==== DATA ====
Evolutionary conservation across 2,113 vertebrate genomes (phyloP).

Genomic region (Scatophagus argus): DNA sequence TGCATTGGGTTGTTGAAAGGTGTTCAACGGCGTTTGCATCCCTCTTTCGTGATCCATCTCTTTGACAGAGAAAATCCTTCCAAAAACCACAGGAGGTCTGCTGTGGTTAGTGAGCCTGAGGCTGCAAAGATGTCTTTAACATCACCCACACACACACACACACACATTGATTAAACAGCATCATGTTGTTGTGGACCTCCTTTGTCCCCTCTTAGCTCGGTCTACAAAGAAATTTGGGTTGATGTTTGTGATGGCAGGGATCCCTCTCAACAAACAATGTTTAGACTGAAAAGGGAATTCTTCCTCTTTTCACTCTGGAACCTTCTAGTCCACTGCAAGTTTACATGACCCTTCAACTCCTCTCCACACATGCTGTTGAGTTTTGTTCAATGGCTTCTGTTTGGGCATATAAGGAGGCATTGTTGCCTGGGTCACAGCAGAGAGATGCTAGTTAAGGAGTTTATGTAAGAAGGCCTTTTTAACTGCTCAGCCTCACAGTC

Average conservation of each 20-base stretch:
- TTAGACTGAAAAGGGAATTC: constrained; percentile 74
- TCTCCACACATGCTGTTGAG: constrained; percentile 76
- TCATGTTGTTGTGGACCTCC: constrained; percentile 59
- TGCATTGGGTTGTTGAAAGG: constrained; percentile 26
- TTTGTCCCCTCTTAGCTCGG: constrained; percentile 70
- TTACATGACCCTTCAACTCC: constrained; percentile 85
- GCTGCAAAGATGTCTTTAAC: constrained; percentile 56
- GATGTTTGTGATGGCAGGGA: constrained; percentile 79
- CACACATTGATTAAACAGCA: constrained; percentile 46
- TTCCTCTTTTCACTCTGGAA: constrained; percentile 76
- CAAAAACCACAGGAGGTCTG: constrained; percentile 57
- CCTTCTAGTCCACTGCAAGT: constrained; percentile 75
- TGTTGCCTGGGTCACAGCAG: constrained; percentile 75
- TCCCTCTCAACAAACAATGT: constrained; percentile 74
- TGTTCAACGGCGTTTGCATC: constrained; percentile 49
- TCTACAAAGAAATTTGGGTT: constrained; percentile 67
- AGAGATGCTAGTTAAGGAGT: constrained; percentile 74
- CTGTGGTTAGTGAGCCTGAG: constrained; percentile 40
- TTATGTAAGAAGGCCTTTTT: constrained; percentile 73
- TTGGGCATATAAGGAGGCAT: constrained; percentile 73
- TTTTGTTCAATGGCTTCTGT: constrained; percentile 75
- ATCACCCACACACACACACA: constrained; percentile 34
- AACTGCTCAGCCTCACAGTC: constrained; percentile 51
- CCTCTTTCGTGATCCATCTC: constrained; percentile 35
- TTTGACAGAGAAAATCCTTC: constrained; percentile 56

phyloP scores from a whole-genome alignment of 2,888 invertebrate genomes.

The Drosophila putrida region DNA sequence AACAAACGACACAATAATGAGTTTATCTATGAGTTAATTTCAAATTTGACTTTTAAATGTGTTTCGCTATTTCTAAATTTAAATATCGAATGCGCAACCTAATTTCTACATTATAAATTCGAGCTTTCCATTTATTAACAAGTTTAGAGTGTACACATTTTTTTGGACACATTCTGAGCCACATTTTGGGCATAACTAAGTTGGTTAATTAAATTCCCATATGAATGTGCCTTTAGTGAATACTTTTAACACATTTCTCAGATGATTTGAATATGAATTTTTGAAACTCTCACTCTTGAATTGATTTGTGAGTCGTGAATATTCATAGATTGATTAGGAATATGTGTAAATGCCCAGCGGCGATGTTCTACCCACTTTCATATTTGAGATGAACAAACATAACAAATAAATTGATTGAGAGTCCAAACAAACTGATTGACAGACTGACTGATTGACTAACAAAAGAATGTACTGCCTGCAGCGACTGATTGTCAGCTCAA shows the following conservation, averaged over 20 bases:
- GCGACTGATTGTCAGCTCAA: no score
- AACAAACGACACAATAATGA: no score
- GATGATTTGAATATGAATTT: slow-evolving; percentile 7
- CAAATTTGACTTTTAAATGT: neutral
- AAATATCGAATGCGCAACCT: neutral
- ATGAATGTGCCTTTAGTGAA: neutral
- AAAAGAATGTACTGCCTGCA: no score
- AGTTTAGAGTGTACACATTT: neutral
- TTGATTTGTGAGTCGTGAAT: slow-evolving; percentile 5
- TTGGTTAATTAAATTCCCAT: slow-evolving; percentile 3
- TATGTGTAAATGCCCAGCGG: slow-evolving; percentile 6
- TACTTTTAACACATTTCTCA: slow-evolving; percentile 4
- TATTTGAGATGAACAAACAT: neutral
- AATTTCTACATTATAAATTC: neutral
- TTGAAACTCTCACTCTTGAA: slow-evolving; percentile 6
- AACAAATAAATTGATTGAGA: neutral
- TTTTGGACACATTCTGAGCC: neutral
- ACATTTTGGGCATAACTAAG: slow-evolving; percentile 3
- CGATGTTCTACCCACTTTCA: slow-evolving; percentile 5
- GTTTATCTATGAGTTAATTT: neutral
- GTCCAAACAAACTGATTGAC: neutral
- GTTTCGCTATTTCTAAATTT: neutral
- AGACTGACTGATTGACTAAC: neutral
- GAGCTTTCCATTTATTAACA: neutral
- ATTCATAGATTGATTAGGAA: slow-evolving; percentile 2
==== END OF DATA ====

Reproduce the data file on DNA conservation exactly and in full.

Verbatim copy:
Evolutionary conservation across 2,113 vertebrate genomes (phyloP).

Genomic region (Scatophagus argus): DNA sequence TGCATTGGGTTGTTGAAAGGTGTTCAACGGCGTTTGCATCCCTCTTTCGTGATCCATCTCTTTGACAGAGAAAATCCTTCCAAAAACCACAGGAGGTCTGCTGTGGTTAGTGAGCCTGAGGCTGCAAAGATGTCTTTAACATCACCCACACACACACACACACACATTGATTAAACAGCATCATGTTGTTGTGGACCTCCTTTGTCCCCTCTTAGCTCGGTCTACAAAGAAATTTGGGTTGATGTTTGTGATGGCAGGGATCCCTCTCAACAAACAATGTTTAGACTGAAAAGGGAATTCTTCCTCTTTTCACTCTGGAACCTTCTAGTCCACTGCAAGTTTACATGACCCTTCAACTCCTCTCCACACATGCTGTTGAGTTTTGTTCAATGGCTTCTGTTTGGGCATATAAGGAGGCATTGTTGCCTGGGTCACAGCAGAGAGATGCTAGTTAAGGAGTTTATGTAAGAAGGCCTTTTTAACTGCTCAGCCTCACAGTC

Average conservation of each 20-base stretch:
- TTAGACTGAAAAGGGAATTC: constrained; percentile 74
- TCTCCACACATGCTGTTGAG: constrained; percentile 76
- TCATGTTGTTGTGGACCTCC: constrained; percentile 59
- TGCATTGGGTTGTTGAAAGG: constrained; percentile 26
- TTTGTCCCCTCTTAGCTCGG: constrained; percentile 70
- TTACATGACCCTTCAACTCC: constrained; percentile 85
- GCTGCAAAGATGTCTTTAAC: constrained; percentile 56
- GATGTTTGTGATGGCAGGGA: constrained; percentile 79
- CACACATTGATTAAACAGCA: constrained; percentile 46
- TTCCTCTTTTCACTCTGGAA: constrained; percentile 76
- CAAAAACCACAGGAGGTCTG: constrained; percentile 57
- CCTTCTAGTCCACTGCAAGT: constrained; percentile 75
- TGTTGCCTGGGTCACAGCAG: constrained; percentile 75
- TCCCTCTCAACAAACAATGT: constrained; percentile 74
- TGTTCAACGGCGTTTGCATC: constrained; percentile 49
- TCTACAAAGAAATTTGGGTT: constrained; percentile 67
- AGAGATGCTAGTTAAGGAGT: constrained; percentile 74
- CTGTGGTTAGTGAGCCTGAG: constrained; percentile 40
- TTATGTAAGAAGGCCTTTTT: constrained; percentile 73
- TTGGGCATATAAGGAGGCAT: constrained; percentile 73
- TTTTGTTCAATGGCTTCTGT: constrained; percentile 75
- ATCACCCACACACACACACA: constrained; percentile 34
- AACTGCTCAGCCTCACAGTC: constrained; percentile 51
- CCTCTTTCGTGATCCATCTC: constrained; percentile 35
- TTTGACAGAGAAAATCCTTC: constrained; percentile 56

phyloP scores from a whole-genome alignment of 2,888 invertebrate genomes.

The Drosophila putrida region DNA sequence AACAAACGACACAATAATGAGTTTATCTATGAGTTAATTTCAAATTTGACTTTTAAATGTGTTTCGCTATTTCTAAATTTAAATATCGAATGCGCAACCTAATTTCTACATTATAAATTCGAGCTTTCCATTTATTAACAAGTTTAGAGTGTACACATTTTTTTGGACACATTCTGAGCCACATTTTGGGCATAACTAAGTTGGTTAATTAAATTCCCATATGAATGTGCCTTTAGTGAATACTTTTAACACATTTCTCAGATGATTTGAATATGAATTTTTGAAACTCTCACTCTTGAATTGATTTGTGAGTCGTGAATATTCATAGATTGATTAGGAATATGTGTAAATGCCCAGCGGCGATGTTCTACCCACTTTCATATTTGAGATGAACAAACATAACAAATAAATTGATTGAGAGTCCAAACAAACTGATTGACAGACTGACTGATTGACTAACAAAAGAATGTACTGCCTGCAGCGACTGATTGTCAGCTCAA shows the following conservation, averaged over 20 bases:
- GCGACTGATTGTCAGCTCAA: no score
- AACAAACGACACAATAATGA: no score
- GATGATTTGAATATGAATTT: slow-evolving; percentile 7
- CAAATTTGACTTTTAAATGT: neutral
- AAATATCGAATGCGCAACCT: neutral
- ATGAATGTGCCTTTAGTGAA: neutral
- AAAAGAATGTACTGCCTGCA: no score
- AGTTTAGAGTGTACACATTT: neutral
- TTGATTTGTGAGTCGTGAAT: slow-evolving; percentile 5
- TTGGTTAATTAAATTCCCAT: slow-evolving; percentile 3
- TATGTGTAAATGCCCAGCGG: slow-evolving; percentile 6
- TACTTTTAACACATTTCTCA: slow-evolving; percentile 4
- TATTTGAGATGAACAAACAT: neutral
- AATTTCTACATTATAAATTC: neutral
- TTGAAACTCTCACTCTTGAA: slow-evolving; percentile 6
- AACAAATAAATTGATTGAGA: neutral
- TTTTGGACACATTCTGAGCC: neutral
- ACATTTTGGGCATAACTAAG: slow-evolving; percentile 3
- CGATGTTCTACCCACTTTCA: slow-evolving; percentile 5
- GTTTATCTATGAGTTAATTT: neutral
- GTCCAAACAAACTGATTGAC: neutral
- GTTTCGCTATTTCTAAATTT: neutral
- AGACTGACTGATTGACTAAC: neutral
- GAGCTTTCCATTTATTAACA: neutral
- ATTCATAGATTGATTAGGAA: slow-evolving; percentile 2